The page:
Bidding deadline was yesterday as analysts predict an online only future for Debenhams

The future of Debenhams may well already have been decided as reports surface today that those bidding to take on the struggling department store chain were asked to submit their bids by 5pm yesterday (September 1st).

Investment bank Lazard is overseeing the department store’s sale process after Debenhams filed for administration in April.

There are not any ‘saviours’ of the UK high street left…

Mike Ashley’s Frasers Group, Next and a Chinese consortium are reported to be among the parties interested in buying some or all of Debenhams’ stores.

Retail experts have previously warned that Debenhams will struggle to find a buyer prepared to take on the retailer’s large store estate in the current retail environment.

Last month Debenhams appointed investment and turnaround specialist Hilco Capital to draw up contingency plans, including a possible ‘last resort’ liquidation, if attempts to sell the department store chain fail.

Retail experts talking to trade publications including Drapers have said Debenhams will struggle to find a buyer in the current retail climate: “The department store model was already in retreat pre-Covid-19,” says retail analyst Mark Pilkington. “Who would buy Debenhams under these circumstances?”

Sports Direct and House of Fraser owner Mike Ashley had expressed interest in 30 stores but has now bid £30m for DW Sports. Experts doubt he can he afford both DW and Debenhams?

Next has also been mentioned as a potential buyer: “I think there is a more than a 50 per cent chance of [Debenhams going into] liquidation,” says Mr Pilkington.

Retail consultant Graham Malin agrees: “Covid-19 has accelerated the demise of Debenhams, but it is not the main cause. Unfortunately, I cannot see anyone buying the business as it is and locking into its current lease deals. House of Fraser will want some of the sites, but the majority are not new, maybe too large and will require investment or change of use to release potential in today’s market.”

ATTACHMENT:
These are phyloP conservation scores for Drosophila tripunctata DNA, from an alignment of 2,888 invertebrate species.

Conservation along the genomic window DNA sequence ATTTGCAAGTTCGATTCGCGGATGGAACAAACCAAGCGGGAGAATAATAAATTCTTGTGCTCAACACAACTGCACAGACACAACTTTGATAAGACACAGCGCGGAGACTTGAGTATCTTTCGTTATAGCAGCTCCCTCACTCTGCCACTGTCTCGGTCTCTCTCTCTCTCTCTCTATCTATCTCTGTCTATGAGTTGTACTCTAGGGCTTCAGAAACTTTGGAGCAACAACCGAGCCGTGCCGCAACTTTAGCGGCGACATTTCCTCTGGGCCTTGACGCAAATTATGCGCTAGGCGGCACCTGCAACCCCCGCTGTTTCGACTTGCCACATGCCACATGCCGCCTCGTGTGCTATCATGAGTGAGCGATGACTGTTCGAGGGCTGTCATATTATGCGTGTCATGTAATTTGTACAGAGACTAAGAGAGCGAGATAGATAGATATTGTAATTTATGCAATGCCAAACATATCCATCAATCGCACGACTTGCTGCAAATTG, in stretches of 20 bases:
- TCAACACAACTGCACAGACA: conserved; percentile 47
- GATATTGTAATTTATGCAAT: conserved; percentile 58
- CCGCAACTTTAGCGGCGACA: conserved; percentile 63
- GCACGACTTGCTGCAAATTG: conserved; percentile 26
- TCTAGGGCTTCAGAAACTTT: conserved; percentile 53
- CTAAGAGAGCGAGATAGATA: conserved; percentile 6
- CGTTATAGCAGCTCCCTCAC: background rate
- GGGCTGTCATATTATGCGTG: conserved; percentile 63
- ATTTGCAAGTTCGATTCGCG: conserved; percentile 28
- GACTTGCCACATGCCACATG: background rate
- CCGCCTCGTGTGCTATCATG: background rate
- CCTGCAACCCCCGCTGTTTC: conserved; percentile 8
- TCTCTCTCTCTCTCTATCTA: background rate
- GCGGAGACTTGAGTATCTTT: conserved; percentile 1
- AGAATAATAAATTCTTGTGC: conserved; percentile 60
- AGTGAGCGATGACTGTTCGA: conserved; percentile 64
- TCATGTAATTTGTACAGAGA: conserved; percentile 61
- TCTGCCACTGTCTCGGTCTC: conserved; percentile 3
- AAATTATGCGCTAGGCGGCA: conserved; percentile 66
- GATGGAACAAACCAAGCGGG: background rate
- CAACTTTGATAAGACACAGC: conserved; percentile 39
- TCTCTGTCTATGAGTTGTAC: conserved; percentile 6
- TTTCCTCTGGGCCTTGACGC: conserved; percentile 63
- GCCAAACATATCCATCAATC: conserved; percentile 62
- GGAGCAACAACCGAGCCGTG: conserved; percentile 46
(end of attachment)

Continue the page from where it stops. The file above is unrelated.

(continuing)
One Debenhams concessionaire agreed a sale was unlikely: “There must be a strong possibility of liquidation if the administrators are willing to accept the costs of preparing for it. There are not any ‘saviours’ of the UK high street left with deep enough pockets or the appetite for risk in an environment of great uncertainty.

“There is potential, however, for some stores to be taken up by Next and Frasers Group, and for the brand to continue as online only – although that direction wasn’t sustainable for BHS.”

Several sources close to Debenhams suggested it will likely switch its focus to its website and sell off remaining stores.

A Debenhams concessionaire said this week: “Debenhams has a fantastic website reach and following, and it can use that to develop all sorts of new consumer routes, such as click and collect, as it has the space available. But it has to survive and get through this.”

Leave a Reply

Your email address will not be published. Required fields are marked *


Remembering old Humphrey…

Spare a thought for Old Humphrey. In case you are wondering, Old Humphrey was one of the pen names used by George Mogridge, a very popular religious writer in the 19th century and who remains popular in some countries today.  Alas, he is virtually forgotten in Hastings despite Old Humphrey Avenue just off All Saints Street […]